C reported on his recent talks in Washington. There was a perceptible shift in attitude. Military action was now seen as inevitable. Bush wanted to remove Saddam, through military action, justified by the conjunction of terrorism and WMD. But the intelligence and facts were being fixed around the policy. The NSC had no patience with the UN route, and no enthusiasm for publishing material on the Iraqi regime’s record. There was little discussion in Washington of the aftermath after military action.
CDS said that military planners would brief CENTCOM on 1-2 August, Rumsfeld on 3 August and Bush on 4 August.
The two broad US options were:
(a) Generated Start. A slow build-up of 250,000 US troops, a short (72 hour) air campaign, then a move up to Baghdad from the south. Lead time of 90 days (30 days preparation plus 60 days deployment to Kuwait).
(b) Running Start. Use forces already in theatre (3 x 6,000), continuous air campaign, initiated by an Iraqi casus belli. Total lead time of 60 days with the air campaign beginning even earlier. A hazardous option.
The US saw the UK (and Kuwait) as essential, with basing in Diego Garcia and Cyprus critical for either option. Turkey and other Gulf states were also important, but less vital. The three main options for UK involvement were:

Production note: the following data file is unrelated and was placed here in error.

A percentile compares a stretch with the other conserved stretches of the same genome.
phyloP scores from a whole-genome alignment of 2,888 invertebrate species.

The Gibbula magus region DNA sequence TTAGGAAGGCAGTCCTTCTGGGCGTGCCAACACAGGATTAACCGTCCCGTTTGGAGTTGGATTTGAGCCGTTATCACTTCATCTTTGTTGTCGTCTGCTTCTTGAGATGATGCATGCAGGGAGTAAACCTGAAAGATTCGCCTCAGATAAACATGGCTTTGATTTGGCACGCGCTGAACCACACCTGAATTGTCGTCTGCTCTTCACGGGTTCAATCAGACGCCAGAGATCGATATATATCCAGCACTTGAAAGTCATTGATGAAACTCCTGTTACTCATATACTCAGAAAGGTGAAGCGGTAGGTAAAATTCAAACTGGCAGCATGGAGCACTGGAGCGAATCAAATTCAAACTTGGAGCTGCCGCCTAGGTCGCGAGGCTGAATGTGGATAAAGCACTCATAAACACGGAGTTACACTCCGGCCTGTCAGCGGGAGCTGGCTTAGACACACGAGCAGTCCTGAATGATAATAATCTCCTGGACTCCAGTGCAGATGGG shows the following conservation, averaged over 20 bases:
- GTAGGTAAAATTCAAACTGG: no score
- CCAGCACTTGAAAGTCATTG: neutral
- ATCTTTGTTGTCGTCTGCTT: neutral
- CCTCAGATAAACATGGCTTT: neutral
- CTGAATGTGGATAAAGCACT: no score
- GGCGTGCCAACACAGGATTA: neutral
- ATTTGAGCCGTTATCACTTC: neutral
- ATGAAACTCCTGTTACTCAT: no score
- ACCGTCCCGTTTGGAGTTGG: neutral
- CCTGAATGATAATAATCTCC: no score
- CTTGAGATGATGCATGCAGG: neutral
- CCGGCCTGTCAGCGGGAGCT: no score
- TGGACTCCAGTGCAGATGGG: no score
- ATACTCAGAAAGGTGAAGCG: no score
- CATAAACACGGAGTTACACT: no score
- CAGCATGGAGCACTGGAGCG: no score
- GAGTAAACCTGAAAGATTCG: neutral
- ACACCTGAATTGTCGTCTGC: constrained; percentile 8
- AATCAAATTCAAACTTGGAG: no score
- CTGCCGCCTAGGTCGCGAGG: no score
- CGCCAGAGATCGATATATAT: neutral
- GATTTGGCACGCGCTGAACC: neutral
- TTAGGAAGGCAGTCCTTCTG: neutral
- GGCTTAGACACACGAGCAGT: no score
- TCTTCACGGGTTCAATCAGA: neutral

(i) Basing in Diego Garcia and Cyprus, plus three SF squadrons.
(ii) As above, with maritime and air assets in addition.
(iii) As above, plus a land contribution of up to 40,000, perhaps with a discrete role in Northern Iraq entering from Turkey, tying down two Iraqi divisions.
The Defence Secretary said that the US had already begun “spikes of activity” to put pressure on the regime. No decisions had been taken, but he thought the most likely timing in US minds for military action to begin was January, with the timeline beginning 30 days before the US Congressional elections.
The Foreign Secretary said he would discuss this with Colin Powell this week. It seemed clear that Bush had made up his mind to take military action, even if the timing was not yet decided. But the case was thin. Saddam was not threatening his neighbours, and his WMD capability was less than that of Libya, North Korea or Iran. We should work up a plan for an ultimatum to Saddam to allow back in the UN weapons inspectors. This would also help with the legal justification for the use of force.
The Attorney-General said that the desire for regime change was not a legal base for military action. There were three possible legal bases: self-defence, humanitarian intervention, or UNSC authorisation. The first and second could not be the base in this case. Relying on UNSCR 1205 of three years ago would be difficult. The situation might of course change.